‘Mathematics is the gate and key of the sciences. Neglect of mathematics works injury to all knowledge, since he who is ignorant of it cannot know the other sciences or the things of this world’ (R. Bacon, 1266, Opus Majus). And if Bacon’s words were true at the time, they are even truer today. One can see at a glance the central role played by mathematics in our society and in the life of every individual. And yet, maths is generally not perceived as an attractive subject. Only few students decide to read Mathematics, Informatics, Natural sciences or Technology (the MINT disciplines) at university, despite the increasing demand for professionals working in these sectors. Also, we notice a widespread failure to handle and interpret numbers, data and percentages even though they are undeniably present everywhere. These are just some of the reasons that make the project’s themes so crucial. The mathematics we want to talk about is a broad concept that includes not only calculus, but also probability, statistics and simulation. We intend to create an interactive scientific exhibition revolving around the world of numbers: a place to engage in debate with a young audience (main target: aged 6-15), but also with a grown-up and more aware public, on topics like numbers, data, probability, and statistics – which are my research fields – often neglected when maths is presented to a non-specialist audience. Leaving notions and concepts aside, the project aims first and foremost to communicate the passion and enthusiasm I, as a researcher, experience every day in my work with numbers. This might seem too ambitious, but I believe that, through a ludic and intuitive approach, we can attract even the youngest audience to this fascinating world, building on the ‘unlearned basic core of numerical competence’ that even infants are believed to possess. The idea is to create an educational tool complementary to school: a space where to experience numbers through our body, their beauty and the descriptive power they can express; a place where to dialogue on quantitative themes, as Pythagoreans probably did in the agora. We believe that if all citizens were to assimilate these themes into their background, this newly acquired Quantitative Literacy would help them become more knowledgeable and responsible actors in social life in the age of technology and information.
The exhibition is articulated in a sort of 3-Dimensional space. With the same look of wonder of a child beginning to learn how to count on his fingertips (DIGITS) and has fun, we will also explore the world of numbers, which is often frightening, and its close relationship with human nature. Through magic and games like DICE, useing intuition and reasoning, we will talk about probability, variability, uncertainty and decisions under risk. Finally, we will show that we are swamped with DATA, but far from being numbed by them, we will try to make some sense of them, bringing data to life, interweaving them with our history and daily experience. In sum, this will be a 3D journey where all the experiences are mediated by explainers, who will guide the visitors through the exhibition and adapt concepts to their background and interests.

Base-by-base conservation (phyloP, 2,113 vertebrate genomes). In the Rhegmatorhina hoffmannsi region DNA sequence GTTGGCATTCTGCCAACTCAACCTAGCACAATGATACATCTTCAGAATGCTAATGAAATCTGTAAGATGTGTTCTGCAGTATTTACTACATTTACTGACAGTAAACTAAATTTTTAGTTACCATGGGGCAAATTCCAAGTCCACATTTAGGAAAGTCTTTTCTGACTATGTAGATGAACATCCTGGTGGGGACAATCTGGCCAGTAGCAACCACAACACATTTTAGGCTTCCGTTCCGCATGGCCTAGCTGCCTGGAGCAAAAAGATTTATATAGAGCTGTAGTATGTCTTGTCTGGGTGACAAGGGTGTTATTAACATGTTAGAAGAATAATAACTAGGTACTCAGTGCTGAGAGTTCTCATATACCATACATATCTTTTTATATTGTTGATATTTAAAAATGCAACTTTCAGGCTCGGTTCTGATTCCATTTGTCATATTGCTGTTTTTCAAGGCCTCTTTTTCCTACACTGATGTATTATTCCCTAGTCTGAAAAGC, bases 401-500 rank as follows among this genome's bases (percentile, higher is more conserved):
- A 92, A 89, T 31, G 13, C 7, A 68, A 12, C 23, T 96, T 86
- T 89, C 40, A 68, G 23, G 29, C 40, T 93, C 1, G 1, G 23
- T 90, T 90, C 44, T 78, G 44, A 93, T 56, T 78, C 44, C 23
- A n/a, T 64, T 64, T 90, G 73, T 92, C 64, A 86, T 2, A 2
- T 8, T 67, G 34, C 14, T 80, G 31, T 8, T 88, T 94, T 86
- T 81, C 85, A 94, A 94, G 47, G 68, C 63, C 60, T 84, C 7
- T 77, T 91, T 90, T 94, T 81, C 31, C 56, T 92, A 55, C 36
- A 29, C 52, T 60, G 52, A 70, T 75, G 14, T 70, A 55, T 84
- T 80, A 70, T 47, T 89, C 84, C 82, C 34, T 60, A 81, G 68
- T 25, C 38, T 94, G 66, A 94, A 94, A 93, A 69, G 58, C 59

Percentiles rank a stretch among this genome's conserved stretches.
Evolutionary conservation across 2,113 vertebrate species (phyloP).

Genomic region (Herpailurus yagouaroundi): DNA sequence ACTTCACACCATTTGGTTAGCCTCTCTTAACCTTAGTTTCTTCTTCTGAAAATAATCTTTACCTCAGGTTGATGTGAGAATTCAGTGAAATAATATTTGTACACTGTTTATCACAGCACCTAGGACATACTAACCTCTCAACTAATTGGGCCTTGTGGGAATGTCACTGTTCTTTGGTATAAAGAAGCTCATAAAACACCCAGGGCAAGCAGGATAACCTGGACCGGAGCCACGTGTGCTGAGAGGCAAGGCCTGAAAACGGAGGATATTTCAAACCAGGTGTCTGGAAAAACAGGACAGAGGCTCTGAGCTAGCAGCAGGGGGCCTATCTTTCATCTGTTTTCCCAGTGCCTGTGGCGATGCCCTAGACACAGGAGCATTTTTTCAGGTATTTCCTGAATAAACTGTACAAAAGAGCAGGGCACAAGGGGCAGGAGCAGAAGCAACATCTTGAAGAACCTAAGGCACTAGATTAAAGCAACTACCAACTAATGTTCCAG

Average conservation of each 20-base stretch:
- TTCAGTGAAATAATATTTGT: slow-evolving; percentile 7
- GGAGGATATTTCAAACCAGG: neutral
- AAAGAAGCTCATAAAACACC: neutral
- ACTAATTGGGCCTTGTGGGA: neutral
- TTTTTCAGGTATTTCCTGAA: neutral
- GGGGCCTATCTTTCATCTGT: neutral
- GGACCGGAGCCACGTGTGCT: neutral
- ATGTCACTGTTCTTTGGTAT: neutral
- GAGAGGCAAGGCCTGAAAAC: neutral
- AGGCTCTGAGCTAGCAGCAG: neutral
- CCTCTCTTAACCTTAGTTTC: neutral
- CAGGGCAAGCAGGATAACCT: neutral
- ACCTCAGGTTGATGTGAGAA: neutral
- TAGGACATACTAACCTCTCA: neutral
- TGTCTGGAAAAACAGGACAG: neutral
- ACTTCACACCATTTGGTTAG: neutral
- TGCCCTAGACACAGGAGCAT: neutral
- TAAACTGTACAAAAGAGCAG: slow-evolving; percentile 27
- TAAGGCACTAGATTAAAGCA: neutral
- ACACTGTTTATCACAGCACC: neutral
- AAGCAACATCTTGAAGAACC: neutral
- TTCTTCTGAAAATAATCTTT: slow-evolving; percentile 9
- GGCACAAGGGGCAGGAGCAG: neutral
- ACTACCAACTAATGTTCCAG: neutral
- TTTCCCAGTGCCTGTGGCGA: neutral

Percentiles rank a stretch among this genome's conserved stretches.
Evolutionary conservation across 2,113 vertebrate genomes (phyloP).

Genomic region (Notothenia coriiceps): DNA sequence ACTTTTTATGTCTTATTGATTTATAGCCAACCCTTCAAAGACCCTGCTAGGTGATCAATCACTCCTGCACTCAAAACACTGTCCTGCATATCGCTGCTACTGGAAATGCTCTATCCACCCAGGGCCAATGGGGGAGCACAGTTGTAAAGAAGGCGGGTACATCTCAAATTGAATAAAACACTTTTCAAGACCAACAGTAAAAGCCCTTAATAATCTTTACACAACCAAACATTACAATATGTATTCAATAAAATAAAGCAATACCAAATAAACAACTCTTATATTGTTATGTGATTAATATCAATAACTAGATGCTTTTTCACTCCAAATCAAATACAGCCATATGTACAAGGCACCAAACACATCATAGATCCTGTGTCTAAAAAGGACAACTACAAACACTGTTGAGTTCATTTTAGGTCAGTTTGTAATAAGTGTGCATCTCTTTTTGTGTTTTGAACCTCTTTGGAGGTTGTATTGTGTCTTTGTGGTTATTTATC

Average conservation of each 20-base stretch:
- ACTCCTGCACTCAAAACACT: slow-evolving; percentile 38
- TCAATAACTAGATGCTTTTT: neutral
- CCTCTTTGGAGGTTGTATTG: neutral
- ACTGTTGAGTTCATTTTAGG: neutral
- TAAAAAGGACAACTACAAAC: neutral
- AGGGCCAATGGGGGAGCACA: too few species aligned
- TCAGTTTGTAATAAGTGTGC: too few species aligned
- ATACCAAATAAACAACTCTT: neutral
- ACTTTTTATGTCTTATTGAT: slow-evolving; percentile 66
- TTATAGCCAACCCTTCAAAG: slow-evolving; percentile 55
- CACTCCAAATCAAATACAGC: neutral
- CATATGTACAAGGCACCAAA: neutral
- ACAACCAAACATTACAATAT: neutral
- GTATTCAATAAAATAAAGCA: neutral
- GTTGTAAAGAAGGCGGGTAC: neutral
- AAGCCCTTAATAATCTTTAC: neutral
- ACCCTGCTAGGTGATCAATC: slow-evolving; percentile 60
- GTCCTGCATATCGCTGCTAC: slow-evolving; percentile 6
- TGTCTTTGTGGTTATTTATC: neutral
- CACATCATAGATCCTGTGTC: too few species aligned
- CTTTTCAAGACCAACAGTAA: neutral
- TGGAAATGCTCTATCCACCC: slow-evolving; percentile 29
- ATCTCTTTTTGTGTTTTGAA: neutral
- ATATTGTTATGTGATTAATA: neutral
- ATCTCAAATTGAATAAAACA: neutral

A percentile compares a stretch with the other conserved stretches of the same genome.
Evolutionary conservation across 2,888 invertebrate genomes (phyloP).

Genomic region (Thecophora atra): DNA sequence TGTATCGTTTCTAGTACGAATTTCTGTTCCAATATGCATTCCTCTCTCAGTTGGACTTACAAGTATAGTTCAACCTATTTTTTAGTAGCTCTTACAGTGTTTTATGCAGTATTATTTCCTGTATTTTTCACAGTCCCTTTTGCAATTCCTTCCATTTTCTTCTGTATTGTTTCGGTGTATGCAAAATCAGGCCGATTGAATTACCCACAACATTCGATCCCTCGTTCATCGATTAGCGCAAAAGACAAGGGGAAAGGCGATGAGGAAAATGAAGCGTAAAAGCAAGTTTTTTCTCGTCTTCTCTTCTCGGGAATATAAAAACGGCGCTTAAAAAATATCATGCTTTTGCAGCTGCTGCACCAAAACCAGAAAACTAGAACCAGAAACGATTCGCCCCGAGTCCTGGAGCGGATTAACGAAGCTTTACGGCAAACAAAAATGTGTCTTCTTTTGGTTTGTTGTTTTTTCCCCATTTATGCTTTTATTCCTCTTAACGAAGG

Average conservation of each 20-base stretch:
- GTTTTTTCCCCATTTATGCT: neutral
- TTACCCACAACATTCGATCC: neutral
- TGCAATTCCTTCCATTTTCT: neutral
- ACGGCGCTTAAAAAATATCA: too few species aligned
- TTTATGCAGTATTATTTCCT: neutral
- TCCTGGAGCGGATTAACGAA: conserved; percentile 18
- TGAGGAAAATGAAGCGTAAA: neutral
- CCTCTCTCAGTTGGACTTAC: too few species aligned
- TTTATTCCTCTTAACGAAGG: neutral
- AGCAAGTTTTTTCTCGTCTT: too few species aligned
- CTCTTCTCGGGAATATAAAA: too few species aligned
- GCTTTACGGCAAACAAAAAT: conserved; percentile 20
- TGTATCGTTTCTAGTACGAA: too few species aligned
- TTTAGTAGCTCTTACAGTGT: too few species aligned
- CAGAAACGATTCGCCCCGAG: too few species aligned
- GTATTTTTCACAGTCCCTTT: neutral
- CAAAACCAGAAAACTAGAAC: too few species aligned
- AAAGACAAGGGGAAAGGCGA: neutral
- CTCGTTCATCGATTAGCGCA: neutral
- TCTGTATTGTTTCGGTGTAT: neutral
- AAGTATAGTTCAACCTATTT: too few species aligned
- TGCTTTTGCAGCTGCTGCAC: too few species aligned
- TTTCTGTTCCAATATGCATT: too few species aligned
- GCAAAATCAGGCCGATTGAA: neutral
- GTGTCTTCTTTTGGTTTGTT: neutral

To achieve the project goals we have chosen to collaborate with experts in science communication: L’ideatorio (USI), a regional chapter of the Science et Cité Foundation. The team of communicators has been popularizing science for years in Ticino and abroad, where they have created tools, built networks and competencies as a partner of the EUSEA network, mass media and scientific institutions. The project also relies on a wide network of local partners: from the Società Matematica della Svizzera italiana (SMASI) to the Swiss National Supercomputing Center (CSCS-ETHZ), and Ticino’s main educational bodies and authorities. Hence we can count on an articulated network across the region, to ensure that the project becomes a tool widely shared by all the citizens. Some institutions have been so keen as to commit to a written agreement to financially support parts of the project.
Implemented in Southern (Italian-speaking) Switzerland, the project will last 24 months, but there is a firm intention that some of the specific modules created will be granted a longer life. Besides the interactive scientific exhibition (for which several games, dome projections, and specific exhibits will be designed and developed), we will create some math boxes (NumBoxes) containing activities on the world of numbers/data. The boxes will remain available to schools and citizens even after the exhibition closure. All this is 'Numb3d by numb3rs?'.